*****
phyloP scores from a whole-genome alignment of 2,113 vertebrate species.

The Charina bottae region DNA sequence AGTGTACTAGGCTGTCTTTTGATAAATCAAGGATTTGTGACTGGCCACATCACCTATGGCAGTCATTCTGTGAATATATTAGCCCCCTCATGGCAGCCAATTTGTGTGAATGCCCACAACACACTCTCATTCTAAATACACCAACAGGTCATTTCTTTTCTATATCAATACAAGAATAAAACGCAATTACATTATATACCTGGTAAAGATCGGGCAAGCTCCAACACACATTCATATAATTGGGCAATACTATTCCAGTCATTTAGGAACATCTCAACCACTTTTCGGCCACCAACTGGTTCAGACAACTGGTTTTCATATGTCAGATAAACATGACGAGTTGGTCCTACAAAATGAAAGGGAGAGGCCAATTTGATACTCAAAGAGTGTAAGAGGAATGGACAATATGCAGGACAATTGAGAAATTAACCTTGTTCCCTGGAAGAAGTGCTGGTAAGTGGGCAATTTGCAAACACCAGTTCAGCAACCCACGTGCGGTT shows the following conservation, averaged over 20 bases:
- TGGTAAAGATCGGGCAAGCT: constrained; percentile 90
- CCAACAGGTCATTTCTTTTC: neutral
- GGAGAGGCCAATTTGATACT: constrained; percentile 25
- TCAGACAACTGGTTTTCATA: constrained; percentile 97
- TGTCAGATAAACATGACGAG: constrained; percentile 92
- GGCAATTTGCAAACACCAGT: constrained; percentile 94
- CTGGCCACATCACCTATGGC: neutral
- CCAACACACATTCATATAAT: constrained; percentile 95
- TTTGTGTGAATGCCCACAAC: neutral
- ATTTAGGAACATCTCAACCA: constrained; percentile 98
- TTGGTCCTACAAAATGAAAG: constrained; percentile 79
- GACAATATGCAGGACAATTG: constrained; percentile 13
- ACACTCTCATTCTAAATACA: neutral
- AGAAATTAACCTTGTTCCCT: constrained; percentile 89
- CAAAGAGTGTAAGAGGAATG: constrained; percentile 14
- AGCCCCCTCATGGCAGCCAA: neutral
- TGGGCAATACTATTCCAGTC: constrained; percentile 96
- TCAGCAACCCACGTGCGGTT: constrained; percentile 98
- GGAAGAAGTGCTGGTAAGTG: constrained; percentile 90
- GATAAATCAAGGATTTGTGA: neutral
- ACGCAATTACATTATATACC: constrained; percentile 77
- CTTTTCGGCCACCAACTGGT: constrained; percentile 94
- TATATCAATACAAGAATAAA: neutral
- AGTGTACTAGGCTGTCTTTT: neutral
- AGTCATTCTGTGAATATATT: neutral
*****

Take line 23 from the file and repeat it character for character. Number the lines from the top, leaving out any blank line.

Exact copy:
- ACGCAATTACATTATATACC: constrained; percentile 77